How Much Should a Startup Pay in Legal Fees?

How Much Should a Startup Pay in Legal Fees?

 A fair percentage of my legal practice consists of representing early stage companies (i.e., startups). Many founders approach me because they want to form Delaware corporations and seek funding from VCs or angel investors. The question of legal fees is often a painful one for these clients. Many of them have already left their full-time jobs to dedicate themselves to their startups, others have switched to part-time work and make just enough to pay their bills. Legal costs often come as a shock.

I fully understand the predicament of my clients, and yet here I am, trying to run a business (i.e., my legal practice). So, this is what I think about the legal fees involved in representing startups.

First, I want to applaud those startups that understand that they should seek legal representation and not do it all themselves (for example, through Legal Zoom). Although many documents are standard, there are always modifications and special situations to account for. Also, the value of a lawyer comes from advice rather than the preparation of documents that have already become pretty standardized. A fair number of law firms and incubators have released their model startup and funding documents, so as I said, the value of legal representation is not in the documents, but in the legal advice that takes into account specific situations.

In case you are interested, here are several sources:

Startup documents - Docracy, Upcounsel, VentureDocs.
Financing documents - Y Combinator, NVCA, TechStars.

Second, I believe that startup lawyers should offer fixed fee packages. For example, I offer four. There is a basic package that takes care of the incorporation and related matters, stock issuance, IP transfer agreements and invention assignment agreements, etc. There is another package that includes the basic package plus employee incentive compensation plan and related documents (although not clear to me why a startup would need it right away). The third package is the basic plus trademarks. And the final, fourth package, includes all of the above. Offering fixed fee packages enables founders to control legal costs and takes away ambiguity.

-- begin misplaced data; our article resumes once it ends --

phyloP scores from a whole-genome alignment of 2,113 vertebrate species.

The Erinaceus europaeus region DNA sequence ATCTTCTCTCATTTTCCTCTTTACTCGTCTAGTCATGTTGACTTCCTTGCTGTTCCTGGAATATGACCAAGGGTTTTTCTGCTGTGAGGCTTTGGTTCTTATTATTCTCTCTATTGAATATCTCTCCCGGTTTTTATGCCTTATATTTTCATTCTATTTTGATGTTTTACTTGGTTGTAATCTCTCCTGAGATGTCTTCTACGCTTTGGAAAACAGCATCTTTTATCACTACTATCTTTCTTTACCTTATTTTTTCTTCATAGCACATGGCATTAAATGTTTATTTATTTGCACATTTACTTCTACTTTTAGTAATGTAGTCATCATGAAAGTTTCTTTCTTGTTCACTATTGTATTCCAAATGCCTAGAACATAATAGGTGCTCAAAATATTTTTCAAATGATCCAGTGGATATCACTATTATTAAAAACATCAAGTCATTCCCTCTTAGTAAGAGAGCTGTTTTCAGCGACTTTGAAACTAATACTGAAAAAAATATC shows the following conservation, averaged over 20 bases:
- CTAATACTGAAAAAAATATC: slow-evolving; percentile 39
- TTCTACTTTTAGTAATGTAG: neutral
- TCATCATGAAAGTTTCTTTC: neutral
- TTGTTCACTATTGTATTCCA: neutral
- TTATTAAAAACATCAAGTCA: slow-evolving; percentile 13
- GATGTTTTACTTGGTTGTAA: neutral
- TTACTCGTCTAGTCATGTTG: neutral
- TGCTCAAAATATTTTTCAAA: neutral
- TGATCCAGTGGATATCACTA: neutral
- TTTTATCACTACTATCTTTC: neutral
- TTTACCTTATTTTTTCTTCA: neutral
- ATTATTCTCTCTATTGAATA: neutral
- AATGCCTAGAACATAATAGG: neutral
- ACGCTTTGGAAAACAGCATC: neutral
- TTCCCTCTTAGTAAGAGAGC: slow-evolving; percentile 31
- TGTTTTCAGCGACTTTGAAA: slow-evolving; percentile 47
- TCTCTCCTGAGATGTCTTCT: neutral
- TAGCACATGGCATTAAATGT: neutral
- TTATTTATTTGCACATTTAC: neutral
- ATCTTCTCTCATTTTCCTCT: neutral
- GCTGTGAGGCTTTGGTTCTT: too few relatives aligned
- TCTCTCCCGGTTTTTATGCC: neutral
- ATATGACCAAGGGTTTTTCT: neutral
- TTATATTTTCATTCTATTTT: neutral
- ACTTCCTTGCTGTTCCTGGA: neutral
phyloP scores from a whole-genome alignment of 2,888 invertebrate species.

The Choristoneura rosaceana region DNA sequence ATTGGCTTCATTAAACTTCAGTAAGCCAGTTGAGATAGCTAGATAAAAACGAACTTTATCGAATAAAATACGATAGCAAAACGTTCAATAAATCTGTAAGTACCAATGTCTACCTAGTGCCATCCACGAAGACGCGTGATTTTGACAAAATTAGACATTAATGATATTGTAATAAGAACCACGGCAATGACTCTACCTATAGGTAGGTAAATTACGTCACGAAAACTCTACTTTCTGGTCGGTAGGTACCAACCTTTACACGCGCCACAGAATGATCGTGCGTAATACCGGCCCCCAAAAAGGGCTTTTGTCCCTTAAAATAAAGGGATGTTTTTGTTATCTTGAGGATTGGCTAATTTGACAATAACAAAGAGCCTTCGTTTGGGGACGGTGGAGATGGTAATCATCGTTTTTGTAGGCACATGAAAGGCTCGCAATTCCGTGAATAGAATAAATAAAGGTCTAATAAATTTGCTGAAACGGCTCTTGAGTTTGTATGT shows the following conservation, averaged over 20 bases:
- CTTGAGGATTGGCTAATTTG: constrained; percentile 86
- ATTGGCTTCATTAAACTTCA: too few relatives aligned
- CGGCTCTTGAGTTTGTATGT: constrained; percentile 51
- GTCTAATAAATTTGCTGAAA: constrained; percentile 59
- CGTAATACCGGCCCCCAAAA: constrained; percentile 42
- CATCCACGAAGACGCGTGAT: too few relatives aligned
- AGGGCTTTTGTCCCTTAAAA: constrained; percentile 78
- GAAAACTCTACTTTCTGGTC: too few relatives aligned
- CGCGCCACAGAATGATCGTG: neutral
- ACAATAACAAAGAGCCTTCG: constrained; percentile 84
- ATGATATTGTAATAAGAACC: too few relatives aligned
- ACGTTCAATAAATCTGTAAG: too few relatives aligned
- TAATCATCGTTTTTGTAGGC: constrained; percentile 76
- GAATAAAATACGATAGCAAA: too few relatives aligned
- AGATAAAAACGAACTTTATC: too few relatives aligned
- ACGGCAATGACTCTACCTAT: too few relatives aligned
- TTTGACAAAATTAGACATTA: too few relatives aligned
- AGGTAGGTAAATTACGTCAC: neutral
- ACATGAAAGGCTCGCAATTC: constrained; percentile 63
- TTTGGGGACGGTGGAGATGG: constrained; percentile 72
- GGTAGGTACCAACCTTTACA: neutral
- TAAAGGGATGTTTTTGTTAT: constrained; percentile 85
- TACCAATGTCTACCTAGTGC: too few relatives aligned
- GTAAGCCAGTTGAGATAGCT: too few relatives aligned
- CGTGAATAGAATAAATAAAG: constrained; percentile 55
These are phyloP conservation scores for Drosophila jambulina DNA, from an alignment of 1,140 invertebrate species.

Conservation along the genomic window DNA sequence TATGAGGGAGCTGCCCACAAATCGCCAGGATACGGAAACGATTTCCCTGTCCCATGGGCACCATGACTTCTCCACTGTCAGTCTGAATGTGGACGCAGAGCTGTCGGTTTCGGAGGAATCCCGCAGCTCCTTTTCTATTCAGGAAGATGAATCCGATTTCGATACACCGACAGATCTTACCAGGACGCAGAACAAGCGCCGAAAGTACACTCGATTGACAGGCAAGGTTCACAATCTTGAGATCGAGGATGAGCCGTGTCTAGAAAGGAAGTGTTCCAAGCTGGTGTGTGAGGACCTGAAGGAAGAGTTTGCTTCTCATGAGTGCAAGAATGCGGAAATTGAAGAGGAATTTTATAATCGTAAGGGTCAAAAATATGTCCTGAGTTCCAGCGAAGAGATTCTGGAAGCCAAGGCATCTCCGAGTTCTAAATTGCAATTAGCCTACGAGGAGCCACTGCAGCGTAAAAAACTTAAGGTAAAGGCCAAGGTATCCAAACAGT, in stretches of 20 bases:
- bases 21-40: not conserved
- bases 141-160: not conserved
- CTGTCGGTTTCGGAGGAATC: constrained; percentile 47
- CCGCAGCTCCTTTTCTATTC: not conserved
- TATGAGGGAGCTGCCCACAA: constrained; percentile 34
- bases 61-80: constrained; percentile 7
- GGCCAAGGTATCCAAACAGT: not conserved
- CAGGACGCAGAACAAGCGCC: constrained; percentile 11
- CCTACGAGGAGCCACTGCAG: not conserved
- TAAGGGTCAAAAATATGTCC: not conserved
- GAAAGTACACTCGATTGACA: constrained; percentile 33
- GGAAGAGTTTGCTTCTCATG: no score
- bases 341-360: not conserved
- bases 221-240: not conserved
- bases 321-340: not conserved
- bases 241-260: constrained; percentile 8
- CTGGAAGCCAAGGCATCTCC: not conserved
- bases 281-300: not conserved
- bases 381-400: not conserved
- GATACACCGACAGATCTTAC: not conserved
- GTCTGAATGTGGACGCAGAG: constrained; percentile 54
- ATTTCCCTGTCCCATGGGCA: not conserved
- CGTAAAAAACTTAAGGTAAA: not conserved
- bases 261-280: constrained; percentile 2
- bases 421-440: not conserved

Third, I agree with Fred Wilson here that basic incorporation and a seed financing round should not cost more than $5,000-$6,000 (unless of course the lawyer bills on an hourly basis at $600+/hour and/or there are complicated negotiations). The $5K-$6K price is fair if the parties agree to use one of the sets of model documents I referred to above and if the investors do not have separate representation. I was recently involved in a deal where the company had to pay a $20,000 fixed fee for a seed round of financing (below $1 million) that was done based on one of these model documents. I think they overpaid.

Finally, I just want to say that not all deals and startups are cookie-cutters. Many companies face their specific issues (whether these are tensions among co-founders or something else) that do not fit into any fixed fee package. I think of good business lawyers as "preventive care" specialists, who can anticipate and avert a problem and help ensure that your startup survives and succeeds. In that case, legal costs are worth the expense.

Read more commentary from Arina Shulga on the legal aspects of operating new and growing businesses at Business Law Post.

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